find f''(x) of f(x)=5cos(x^3)

- clara1223

find f''(x) of f(x)=5cos(x^3)

- katieb

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- clara1223

\[f''(x)\] of \[f(x)=5\cos(x ^{3})\]

- zepdrix

Second derivative?
Oh boy that'll be a bit of a doozy :o

- zepdrix

Did you find \(\large\rm f'(x)\) yet?

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## More answers

- clara1223

I'm not sure what to do with the x^3 inside

- zepdrix

Chain... rule :o

- zepdrix

So you expect that it should give you `something like this`\[\large\rm \frac{d}{dx}5\cos(x^3)=-5\sin(x^3)\]

- zepdrix

But chain rule tells us to multiply by the derivative of the inner function.\[\large\rm \frac{d}{dx}5\cos(x^3)=-5\sin(x^3)\cdot\color{royalblue}{(x^3)'}\]

- zepdrix

\[\large\rm \frac{d}{dx}5\cos(x^3)=-5\sin(x^3)\cdot\color{orangered}{(3x^2)}\]Ya?

- clara1223

ya so we have \[-15x ^{2}\sin(x ^{3})\] correct?

- zepdrix

Looks good.
Now things get a little more complicated.
Looks like product rule from here, ya?

- clara1223

ya...

- zepdrix

Here is how you would "set it up"\[\large\rm \frac{d}{dx}-15x^2 \sin(x^3)=\color{royalblue}{(-15x^2)'}\sin(x^3)-15x^3\color{royalblue}{\left(\sin(x^3)\right)'}\]And you need to differentiate the blue parts.

- clara1223

i know that (-15x^2)' is -30x but what is (sin(x^3))'?

- zepdrix

You should be able to do this one :)
We just figured out what (cos(x^3))' is.
This one is very very similar.

- zepdrix

Claraaaaaaaaaaa!
Gotta learn that chain rule!! MOAR PRACTICE! :)

- clara1223

OK so \[(\sin(x ^{3}))'=3x ^{2}\cos(x ^{3})\] yes?

- zepdrix

Good :)

- zepdrix

\[\large\rm \frac{d}{dx}-15x^2 \sin(x^3)=\color{royalblue}{(-15x^2)'}\sin(x^3)-15x^3\color{royalblue}{\left(\sin(x^3)\right)'}\]
\[\large\rm \frac{d}{dx}-15x^2 \sin(x^3)=\color{orangered}{(-30x)}\sin(x^3)-15x^3\color{orangered}{\left(3x^2\cos(x^3)\right)}\]And then maybe combine things a lil bit.

- clara1223

\[-30x \sin (x ^{3})-45x ^{5}\cos(x ^{3})\] yes?

- zepdrix

Woops! I made a boo boo somewhere!

- clara1223

where?

- zepdrix

When I did the setup:\[\large\rm \frac{d}{dx}\left[-15x^2 \sin(x^3)\right]=\color{royalblue}{(-15x^2)'}\sin(x^3)\color{red}{-15x^3}\color{royalblue}{\left(\sin(x^3)\right)'}\]Do you see anything wrong with this red part?

- anonymous

zepdrix how do you get those colors for your latex equations?

- anonymous

dont mean to distract but I am just curious

- ShadowLegendX

@PlasmaFuzer Read a LaTeX tutorial?

- zepdrix

The formatting language is LaTex
You can google it and find out a lot of cool little features :)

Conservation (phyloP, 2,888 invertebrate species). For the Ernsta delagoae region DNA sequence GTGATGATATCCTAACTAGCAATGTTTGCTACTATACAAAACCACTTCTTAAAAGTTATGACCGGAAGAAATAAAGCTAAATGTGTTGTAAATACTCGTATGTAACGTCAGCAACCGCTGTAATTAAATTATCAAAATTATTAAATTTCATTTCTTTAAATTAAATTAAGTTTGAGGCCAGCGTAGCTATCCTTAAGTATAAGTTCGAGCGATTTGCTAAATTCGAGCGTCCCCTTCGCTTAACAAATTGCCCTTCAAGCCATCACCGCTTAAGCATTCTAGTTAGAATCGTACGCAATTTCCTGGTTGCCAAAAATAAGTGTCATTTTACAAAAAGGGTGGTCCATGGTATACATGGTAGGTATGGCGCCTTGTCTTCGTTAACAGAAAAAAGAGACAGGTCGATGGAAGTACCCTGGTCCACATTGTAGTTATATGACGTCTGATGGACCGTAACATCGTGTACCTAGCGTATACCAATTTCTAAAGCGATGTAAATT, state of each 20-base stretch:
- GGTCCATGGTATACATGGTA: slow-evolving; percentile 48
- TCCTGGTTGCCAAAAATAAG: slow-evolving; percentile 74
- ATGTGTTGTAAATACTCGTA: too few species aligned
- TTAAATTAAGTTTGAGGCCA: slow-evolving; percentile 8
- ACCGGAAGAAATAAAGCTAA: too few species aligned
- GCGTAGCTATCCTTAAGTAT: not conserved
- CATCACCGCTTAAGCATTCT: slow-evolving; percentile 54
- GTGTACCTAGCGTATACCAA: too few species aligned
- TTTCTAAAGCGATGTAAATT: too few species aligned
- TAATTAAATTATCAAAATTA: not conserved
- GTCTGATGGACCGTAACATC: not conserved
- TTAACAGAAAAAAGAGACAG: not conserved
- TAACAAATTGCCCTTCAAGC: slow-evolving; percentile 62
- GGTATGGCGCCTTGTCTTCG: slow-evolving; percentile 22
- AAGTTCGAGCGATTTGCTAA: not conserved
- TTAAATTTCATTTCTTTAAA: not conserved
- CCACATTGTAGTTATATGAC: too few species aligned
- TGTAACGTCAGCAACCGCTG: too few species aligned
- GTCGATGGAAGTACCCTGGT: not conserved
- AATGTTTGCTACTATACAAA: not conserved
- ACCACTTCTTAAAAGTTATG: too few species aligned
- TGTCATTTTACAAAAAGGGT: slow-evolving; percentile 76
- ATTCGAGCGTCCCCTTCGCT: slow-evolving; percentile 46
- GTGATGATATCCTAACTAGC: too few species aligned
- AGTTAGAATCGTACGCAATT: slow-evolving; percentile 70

\color{specific color goes here}{your math goes here}
for color

- zepdrix

example:
\color{red}{x^2}
you would put this manually into the equation tool
\(\color{red}{x^2}\)

- anonymous

Ahh cool thank you... yea I use latex but never with colors but that is handy I will try and use it :D

- clara1223

@zepdrix I don't see anything wrong with the red part. When I do the product rule I get the same thing... What am I missing?

- zepdrix

@PlasmaFuzer Another cool thing you can do is:
Right click someone's math code > Show Math As > Tex Commands
and that will give you a pop up box of how I/someone entered it into the equation tool.

- zepdrix

It was a -15x^2, ya?
Not -15x^3.
I musta misclicked the power lol

- anonymous

Nice!!! thank you again :D :D anyways Ill stop distracting sorry clara cya both later

- anonymous

still relatively new to site... figuring things out

- clara1223

Oh! I got -15x^2, didn't even notice

- zepdrix

So after differentiating, I should've had,\[\large\rm \frac{d}{dx}-15x^2 \sin(x^3)=\color{orangered}{(-30x)}\sin(x^3)-15x^2\color{orangered}{\left(3x^2\cos(x^3)\right)}\]So we don't end up with a 5th power over there, ya? :)

- clara1223

\[-30x \sin (x ^{3})-45x ^{4}\cos (x ^{3})\] right? because when you multiply powers you add them?

- zepdrix

sec :) just double checking our work really quick

- zepdrix

yayyy good job \c:/

- clara1223

I just multiplied the -15x^2 and the 3x^2 in front of the cos to get -45x^4

- clara1223

That's the most simplified it's gonna get right?

- zepdrix

You could pull an x out of each term,
but again, unnecessary :)
Ya that's a good final answer.

- clara1223

Thank You!! you have been so helpful. I have 3 more questions tonight, hope you can help :)

- zepdrix

Calc is so much fun isn't it claire bear? :O

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